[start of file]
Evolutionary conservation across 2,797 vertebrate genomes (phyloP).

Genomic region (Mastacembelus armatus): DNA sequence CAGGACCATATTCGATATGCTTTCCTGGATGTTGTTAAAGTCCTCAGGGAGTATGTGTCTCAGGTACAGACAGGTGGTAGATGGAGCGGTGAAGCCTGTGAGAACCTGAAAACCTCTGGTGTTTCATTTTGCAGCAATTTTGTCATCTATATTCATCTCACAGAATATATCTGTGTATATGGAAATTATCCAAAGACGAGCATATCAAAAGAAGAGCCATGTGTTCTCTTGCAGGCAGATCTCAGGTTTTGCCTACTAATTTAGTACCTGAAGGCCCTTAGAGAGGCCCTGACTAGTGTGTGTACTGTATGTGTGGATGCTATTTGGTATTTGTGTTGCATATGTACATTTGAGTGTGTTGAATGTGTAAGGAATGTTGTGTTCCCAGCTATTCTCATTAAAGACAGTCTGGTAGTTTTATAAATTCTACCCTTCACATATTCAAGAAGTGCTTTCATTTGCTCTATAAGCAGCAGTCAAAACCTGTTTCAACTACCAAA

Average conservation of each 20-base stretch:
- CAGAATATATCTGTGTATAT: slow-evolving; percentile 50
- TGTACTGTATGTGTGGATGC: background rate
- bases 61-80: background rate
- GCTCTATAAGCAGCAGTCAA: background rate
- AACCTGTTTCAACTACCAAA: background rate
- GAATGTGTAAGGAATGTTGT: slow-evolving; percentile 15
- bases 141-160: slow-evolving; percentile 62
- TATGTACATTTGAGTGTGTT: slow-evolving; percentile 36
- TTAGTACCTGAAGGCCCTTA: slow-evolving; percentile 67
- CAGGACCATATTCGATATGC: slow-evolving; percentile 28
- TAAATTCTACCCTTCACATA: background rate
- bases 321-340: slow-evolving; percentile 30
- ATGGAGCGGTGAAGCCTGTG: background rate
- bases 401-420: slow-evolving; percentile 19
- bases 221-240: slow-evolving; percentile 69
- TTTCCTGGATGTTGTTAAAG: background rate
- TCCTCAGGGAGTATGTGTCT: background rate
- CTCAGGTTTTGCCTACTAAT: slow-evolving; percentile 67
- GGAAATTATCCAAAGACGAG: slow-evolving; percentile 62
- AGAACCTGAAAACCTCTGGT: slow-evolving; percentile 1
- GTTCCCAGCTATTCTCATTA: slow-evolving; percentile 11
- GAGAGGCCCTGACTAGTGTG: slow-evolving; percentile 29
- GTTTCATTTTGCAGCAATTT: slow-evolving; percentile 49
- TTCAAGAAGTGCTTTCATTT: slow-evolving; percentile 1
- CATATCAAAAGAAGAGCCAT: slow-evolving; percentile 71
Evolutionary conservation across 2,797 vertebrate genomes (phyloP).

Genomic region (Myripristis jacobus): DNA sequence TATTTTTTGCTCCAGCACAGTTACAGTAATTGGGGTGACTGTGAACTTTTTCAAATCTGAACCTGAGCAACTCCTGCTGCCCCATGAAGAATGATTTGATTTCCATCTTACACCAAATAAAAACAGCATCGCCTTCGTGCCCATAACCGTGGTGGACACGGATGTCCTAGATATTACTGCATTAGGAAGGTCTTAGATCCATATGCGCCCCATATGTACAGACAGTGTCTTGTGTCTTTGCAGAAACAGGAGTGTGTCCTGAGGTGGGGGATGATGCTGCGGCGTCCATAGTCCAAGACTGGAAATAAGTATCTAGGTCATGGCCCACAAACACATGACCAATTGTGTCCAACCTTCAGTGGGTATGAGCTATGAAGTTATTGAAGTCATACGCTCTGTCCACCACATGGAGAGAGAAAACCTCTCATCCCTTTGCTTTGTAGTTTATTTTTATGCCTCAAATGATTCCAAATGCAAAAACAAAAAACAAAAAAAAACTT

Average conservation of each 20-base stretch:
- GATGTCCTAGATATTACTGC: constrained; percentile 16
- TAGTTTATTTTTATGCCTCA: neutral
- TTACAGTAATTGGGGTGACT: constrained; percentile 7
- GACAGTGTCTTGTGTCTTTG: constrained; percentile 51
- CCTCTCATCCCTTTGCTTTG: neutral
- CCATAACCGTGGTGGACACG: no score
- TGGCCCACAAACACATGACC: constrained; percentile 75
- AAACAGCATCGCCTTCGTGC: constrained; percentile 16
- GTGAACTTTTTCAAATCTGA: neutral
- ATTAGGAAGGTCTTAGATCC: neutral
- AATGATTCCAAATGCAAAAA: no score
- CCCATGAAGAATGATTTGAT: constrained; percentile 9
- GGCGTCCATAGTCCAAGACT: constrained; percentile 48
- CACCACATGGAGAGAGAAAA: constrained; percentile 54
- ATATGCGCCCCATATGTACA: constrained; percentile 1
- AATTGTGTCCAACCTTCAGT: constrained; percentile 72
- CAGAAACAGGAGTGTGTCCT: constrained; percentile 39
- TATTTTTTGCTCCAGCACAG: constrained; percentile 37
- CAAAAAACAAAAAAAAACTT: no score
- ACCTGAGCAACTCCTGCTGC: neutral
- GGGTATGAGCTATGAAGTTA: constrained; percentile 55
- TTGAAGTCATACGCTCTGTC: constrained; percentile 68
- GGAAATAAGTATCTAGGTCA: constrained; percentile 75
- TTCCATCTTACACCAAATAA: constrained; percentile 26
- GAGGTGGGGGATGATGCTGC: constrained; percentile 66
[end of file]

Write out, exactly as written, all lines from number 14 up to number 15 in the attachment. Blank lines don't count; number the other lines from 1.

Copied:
- TAAATTCTACCCTTCACATA: background rate
- bases 321-340: slow-evolving; percentile 30